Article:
The head of Canada’s largest automotive real estate investment trust didn’t even have a suit when he went looking for his first job at the height of the real estate boom. It was the start of a career in which he often put himself out of his element — and succeeded.
“It was post-university, around 1990, a time when commercial real estate was extremely attractive in grabbing a lot of talent,” Milton Lamb, president and chief executive of Automotive Properties REIT, told CoStar News. “I borrowed my friend’s suit and walked into the top three commercial broker houses.”
One of those offices would become CBRE in Toronto, and Lamb asked to speak to the managing director of the office, Steve Tiller. Tiller is now CEO of Sterling Global Financial.
“This guy beside me asks ‘Who’s asking,’ and it was Steve Tiller. I was somewhere in the pile of resumes, and there was a lot of them, but he pulled me aside, and we had a three-hour interview. I’m in my buddy’s suit and not fully prepared for it. That’s what opened the door, knocking on the first door.”
At the time, CBRE was called Coldwell Banker, and Lamb started as an entry-level research analyst. “I was running around helping out office leasing and investment agents so I could learn the business,” said Lamb. CBRE was called Coldwell Banker Commercial before buying Richard Ellis, which created CB Richard Ellis, a name eventually shortened to CBRE, the world’s largest commercial real estate brokerage by revenue.
In university, he ran his own business that essentially offered painting services with contracts, including for Western University, jails and shipping centres, all with a crew he hired.
“I always like the idea of building a business, but I liked the world of real estate,” said Lamb.
He later went to work at Jones Lange LaSalle in the mid-1990s on restructuring deals. That took him from leasing to understanding the financing of properties.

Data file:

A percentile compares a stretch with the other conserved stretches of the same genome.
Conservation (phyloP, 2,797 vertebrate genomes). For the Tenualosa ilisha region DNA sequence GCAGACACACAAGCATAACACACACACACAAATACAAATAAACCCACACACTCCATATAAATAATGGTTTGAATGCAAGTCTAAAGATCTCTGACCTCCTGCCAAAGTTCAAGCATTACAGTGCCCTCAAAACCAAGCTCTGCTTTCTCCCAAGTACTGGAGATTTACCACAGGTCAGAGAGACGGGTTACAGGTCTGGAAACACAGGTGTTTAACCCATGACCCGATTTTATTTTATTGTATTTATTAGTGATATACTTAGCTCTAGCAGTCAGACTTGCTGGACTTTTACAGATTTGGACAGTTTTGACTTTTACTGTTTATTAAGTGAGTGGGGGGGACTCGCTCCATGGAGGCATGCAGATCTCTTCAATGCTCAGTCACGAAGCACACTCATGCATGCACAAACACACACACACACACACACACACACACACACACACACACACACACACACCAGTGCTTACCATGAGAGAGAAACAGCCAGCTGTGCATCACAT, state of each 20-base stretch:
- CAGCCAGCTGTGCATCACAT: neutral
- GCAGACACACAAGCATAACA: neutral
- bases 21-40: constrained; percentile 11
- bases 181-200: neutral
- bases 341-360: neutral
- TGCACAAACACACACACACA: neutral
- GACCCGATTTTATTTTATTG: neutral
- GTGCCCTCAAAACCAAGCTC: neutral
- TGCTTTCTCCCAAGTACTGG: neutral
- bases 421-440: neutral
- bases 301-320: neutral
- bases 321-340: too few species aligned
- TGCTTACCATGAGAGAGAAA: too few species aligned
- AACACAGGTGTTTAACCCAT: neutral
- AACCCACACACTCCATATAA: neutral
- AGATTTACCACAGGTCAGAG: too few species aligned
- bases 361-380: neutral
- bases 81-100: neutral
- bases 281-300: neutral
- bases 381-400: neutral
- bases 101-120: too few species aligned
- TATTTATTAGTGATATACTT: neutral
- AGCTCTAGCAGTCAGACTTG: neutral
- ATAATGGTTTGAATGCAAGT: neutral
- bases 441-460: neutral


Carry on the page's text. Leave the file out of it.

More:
He moved to Colliers International from 2007 to 2015 and became chair of the global investment team. It was a job that had him on the road in exotic places globally, but he made a life decision to be around his two boys, who were 4 and 6 at the time.
“I think my career has been an evolution, and it’s often one step back and two steps forward,” said Lamb. “Sometimes it’s very good to get comfortable where you are, but the other side is taking a risk that might mean a step back but also allow you to build another skill set.”
He would move on to be president of Dilawri Group, the largest unitholder of Automotive Properties, and was integral in Automotive Properties’ initial public offering.
“If I stayed on my first track, I would have been successful sooner, I think, but I don’t know I would have been as successful,” said Lamb, whose REIT has grown to 76 income-producing properties located on more than 220 acres throughout metropolitan markets across British Columbia, Alberta, Saskatchewan, Manitoba, Ontario and Québec. “I also don’t know if [my career] would have been as interesting.”
Lamb had worked with the Dilawri Group previously in some acquisitions and dispositions, advising the Toronto company.
With Dilawri Group, Canada’s biggest automotive group, he said that “as opposed to just advising them on doing a REIT, they kind of said cross the table and run it.”
The REIT has only six employees because it employs triple net leases, with tenants taking care of maintenance or managing the properties. So Lamb only presides over a few people, but his work experience has allowed him to understand the world of tenants and investors.
“I learned that you build long-term relationships by treating people well and vice-versa. It is a large industry, but it’s also a small world,” said Lamb. “People who have been in business 20 or 30 years, there is a reason for it. They tend to treat people well.”
Everyone in commercial real estate had to start somewhere. CoStar’s First Job column explores where careers began.